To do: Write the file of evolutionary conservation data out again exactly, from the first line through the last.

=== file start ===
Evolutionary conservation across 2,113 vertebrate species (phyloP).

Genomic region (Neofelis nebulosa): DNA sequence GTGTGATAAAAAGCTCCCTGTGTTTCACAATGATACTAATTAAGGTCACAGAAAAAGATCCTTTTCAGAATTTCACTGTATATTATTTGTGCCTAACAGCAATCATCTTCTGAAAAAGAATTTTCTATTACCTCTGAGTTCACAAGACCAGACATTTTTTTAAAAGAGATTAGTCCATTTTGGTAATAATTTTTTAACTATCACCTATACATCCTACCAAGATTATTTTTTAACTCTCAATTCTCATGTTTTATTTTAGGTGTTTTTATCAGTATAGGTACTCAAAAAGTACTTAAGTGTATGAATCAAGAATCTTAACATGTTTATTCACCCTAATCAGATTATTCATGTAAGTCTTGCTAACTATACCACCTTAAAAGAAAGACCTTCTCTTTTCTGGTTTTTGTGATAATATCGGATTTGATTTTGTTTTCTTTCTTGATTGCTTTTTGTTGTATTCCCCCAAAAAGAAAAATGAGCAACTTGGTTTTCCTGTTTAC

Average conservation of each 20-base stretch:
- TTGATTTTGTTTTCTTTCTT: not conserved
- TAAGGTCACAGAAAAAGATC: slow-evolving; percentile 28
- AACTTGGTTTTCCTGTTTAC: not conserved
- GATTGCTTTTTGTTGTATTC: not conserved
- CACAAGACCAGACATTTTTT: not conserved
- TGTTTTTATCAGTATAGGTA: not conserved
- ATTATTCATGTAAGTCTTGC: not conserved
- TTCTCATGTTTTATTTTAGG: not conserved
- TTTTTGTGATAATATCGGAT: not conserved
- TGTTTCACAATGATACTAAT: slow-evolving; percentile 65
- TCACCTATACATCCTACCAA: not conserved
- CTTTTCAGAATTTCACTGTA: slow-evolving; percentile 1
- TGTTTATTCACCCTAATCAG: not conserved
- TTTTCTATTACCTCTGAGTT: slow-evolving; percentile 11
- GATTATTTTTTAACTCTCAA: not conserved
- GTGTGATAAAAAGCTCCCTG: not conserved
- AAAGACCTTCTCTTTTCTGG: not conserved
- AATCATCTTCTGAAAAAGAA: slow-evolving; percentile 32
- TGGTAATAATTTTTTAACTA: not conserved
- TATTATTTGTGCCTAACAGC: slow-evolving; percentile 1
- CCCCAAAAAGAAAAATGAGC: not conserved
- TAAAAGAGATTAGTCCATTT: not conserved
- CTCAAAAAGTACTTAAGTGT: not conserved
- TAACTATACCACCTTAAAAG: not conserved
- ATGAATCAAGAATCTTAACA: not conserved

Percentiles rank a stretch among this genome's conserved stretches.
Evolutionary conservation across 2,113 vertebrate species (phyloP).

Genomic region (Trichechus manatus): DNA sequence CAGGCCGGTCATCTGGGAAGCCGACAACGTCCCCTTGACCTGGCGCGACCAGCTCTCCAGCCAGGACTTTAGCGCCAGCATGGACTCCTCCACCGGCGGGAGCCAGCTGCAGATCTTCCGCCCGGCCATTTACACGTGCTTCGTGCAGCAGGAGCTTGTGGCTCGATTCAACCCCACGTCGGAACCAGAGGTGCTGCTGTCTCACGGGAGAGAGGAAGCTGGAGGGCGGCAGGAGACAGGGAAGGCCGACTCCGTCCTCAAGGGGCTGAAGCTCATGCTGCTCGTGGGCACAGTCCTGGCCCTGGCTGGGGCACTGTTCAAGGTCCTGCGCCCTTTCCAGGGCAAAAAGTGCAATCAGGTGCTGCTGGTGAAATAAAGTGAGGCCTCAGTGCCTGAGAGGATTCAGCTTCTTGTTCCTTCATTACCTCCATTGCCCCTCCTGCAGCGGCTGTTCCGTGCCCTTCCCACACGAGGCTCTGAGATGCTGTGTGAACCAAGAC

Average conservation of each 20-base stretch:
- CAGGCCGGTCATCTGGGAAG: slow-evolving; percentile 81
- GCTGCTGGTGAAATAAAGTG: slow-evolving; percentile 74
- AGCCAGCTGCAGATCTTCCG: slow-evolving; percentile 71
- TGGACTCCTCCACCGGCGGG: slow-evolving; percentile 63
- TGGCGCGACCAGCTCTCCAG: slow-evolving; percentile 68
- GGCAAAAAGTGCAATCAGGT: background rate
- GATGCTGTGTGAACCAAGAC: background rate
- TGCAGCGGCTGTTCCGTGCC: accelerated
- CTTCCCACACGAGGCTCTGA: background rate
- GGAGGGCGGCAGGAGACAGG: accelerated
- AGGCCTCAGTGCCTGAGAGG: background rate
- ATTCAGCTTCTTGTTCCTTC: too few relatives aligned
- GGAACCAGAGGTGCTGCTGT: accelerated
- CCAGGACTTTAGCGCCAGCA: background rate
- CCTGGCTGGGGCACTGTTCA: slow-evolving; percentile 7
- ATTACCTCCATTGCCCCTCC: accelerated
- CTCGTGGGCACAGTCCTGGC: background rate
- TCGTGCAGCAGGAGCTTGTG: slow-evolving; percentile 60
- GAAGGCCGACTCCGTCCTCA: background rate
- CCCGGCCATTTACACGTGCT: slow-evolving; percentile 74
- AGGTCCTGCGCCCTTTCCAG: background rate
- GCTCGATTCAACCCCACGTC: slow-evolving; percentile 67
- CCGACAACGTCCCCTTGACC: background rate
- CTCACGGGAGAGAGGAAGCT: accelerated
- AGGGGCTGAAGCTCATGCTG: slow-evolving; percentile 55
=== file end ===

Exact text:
Evolutionary conservation across 2,113 vertebrate species (phyloP).

Genomic region (Neofelis nebulosa): DNA sequence GTGTGATAAAAAGCTCCCTGTGTTTCACAATGATACTAATTAAGGTCACAGAAAAAGATCCTTTTCAGAATTTCACTGTATATTATTTGTGCCTAACAGCAATCATCTTCTGAAAAAGAATTTTCTATTACCTCTGAGTTCACAAGACCAGACATTTTTTTAAAAGAGATTAGTCCATTTTGGTAATAATTTTTTAACTATCACCTATACATCCTACCAAGATTATTTTTTAACTCTCAATTCTCATGTTTTATTTTAGGTGTTTTTATCAGTATAGGTACTCAAAAAGTACTTAAGTGTATGAATCAAGAATCTTAACATGTTTATTCACCCTAATCAGATTATTCATGTAAGTCTTGCTAACTATACCACCTTAAAAGAAAGACCTTCTCTTTTCTGGTTTTTGTGATAATATCGGATTTGATTTTGTTTTCTTTCTTGATTGCTTTTTGTTGTATTCCCCCAAAAAGAAAAATGAGCAACTTGGTTTTCCTGTTTAC

Average conservation of each 20-base stretch:
- TTGATTTTGTTTTCTTTCTT: not conserved
- TAAGGTCACAGAAAAAGATC: slow-evolving; percentile 28
- AACTTGGTTTTCCTGTTTAC: not conserved
- GATTGCTTTTTGTTGTATTC: not conserved
- CACAAGACCAGACATTTTTT: not conserved
- TGTTTTTATCAGTATAGGTA: not conserved
- ATTATTCATGTAAGTCTTGC: not conserved
- TTCTCATGTTTTATTTTAGG: not conserved
- TTTTTGTGATAATATCGGAT: not conserved
- TGTTTCACAATGATACTAAT: slow-evolving; percentile 65
- TCACCTATACATCCTACCAA: not conserved
- CTTTTCAGAATTTCACTGTA: slow-evolving; percentile 1
- TGTTTATTCACCCTAATCAG: not conserved
- TTTTCTATTACCTCTGAGTT: slow-evolving; percentile 11
- GATTATTTTTTAACTCTCAA: not conserved
- GTGTGATAAAAAGCTCCCTG: not conserved
- AAAGACCTTCTCTTTTCTGG: not conserved
- AATCATCTTCTGAAAAAGAA: slow-evolving; percentile 32
- TGGTAATAATTTTTTAACTA: not conserved
- TATTATTTGTGCCTAACAGC: slow-evolving; percentile 1
- CCCCAAAAAGAAAAATGAGC: not conserved
- TAAAAGAGATTAGTCCATTT: not conserved
- CTCAAAAAGTACTTAAGTGT: not conserved
- TAACTATACCACCTTAAAAG: not conserved
- ATGAATCAAGAATCTTAACA: not conserved

Percentiles rank a stretch among this genome's conserved stretches.
Evolutionary conservation across 2,113 vertebrate species (phyloP).

Genomic region (Trichechus manatus): DNA sequence CAGGCCGGTCATCTGGGAAGCCGACAACGTCCCCTTGACCTGGCGCGACCAGCTCTCCAGCCAGGACTTTAGCGCCAGCATGGACTCCTCCACCGGCGGGAGCCAGCTGCAGATCTTCCGCCCGGCCATTTACACGTGCTTCGTGCAGCAGGAGCTTGTGGCTCGATTCAACCCCACGTCGGAACCAGAGGTGCTGCTGTCTCACGGGAGAGAGGAAGCTGGAGGGCGGCAGGAGACAGGGAAGGCCGACTCCGTCCTCAAGGGGCTGAAGCTCATGCTGCTCGTGGGCACAGTCCTGGCCCTGGCTGGGGCACTGTTCAAGGTCCTGCGCCCTTTCCAGGGCAAAAAGTGCAATCAGGTGCTGCTGGTGAAATAAAGTGAGGCCTCAGTGCCTGAGAGGATTCAGCTTCTTGTTCCTTCATTACCTCCATTGCCCCTCCTGCAGCGGCTGTTCCGTGCCCTTCCCACACGAGGCTCTGAGATGCTGTGTGAACCAAGAC

Average conservation of each 20-base stretch:
- CAGGCCGGTCATCTGGGAAG: slow-evolving; percentile 81
- GCTGCTGGTGAAATAAAGTG: slow-evolving; percentile 74
- AGCCAGCTGCAGATCTTCCG: slow-evolving; percentile 71
- TGGACTCCTCCACCGGCGGG: slow-evolving; percentile 63
- TGGCGCGACCAGCTCTCCAG: slow-evolving; percentile 68
- GGCAAAAAGTGCAATCAGGT: background rate
- GATGCTGTGTGAACCAAGAC: background rate
- TGCAGCGGCTGTTCCGTGCC: accelerated
- CTTCCCACACGAGGCTCTGA: background rate
- GGAGGGCGGCAGGAGACAGG: accelerated
- AGGCCTCAGTGCCTGAGAGG: background rate
- ATTCAGCTTCTTGTTCCTTC: too few relatives aligned
- GGAACCAGAGGTGCTGCTGT: accelerated
- CCAGGACTTTAGCGCCAGCA: background rate
- CCTGGCTGGGGCACTGTTCA: slow-evolving; percentile 7
- ATTACCTCCATTGCCCCTCC: accelerated
- CTCGTGGGCACAGTCCTGGC: background rate
- TCGTGCAGCAGGAGCTTGTG: slow-evolving; percentile 60
- GAAGGCCGACTCCGTCCTCA: background rate
- CCCGGCCATTTACACGTGCT: slow-evolving; percentile 74
- AGGTCCTGCGCCCTTTCCAG: background rate
- GCTCGATTCAACCCCACGTC: slow-evolving; percentile 67
- CCGACAACGTCCCCTTGACC: background rate
- CTCACGGGAGAGAGGAAGCT: accelerated
- AGGGGCTGAAGCTCATGCTG: slow-evolving; percentile 55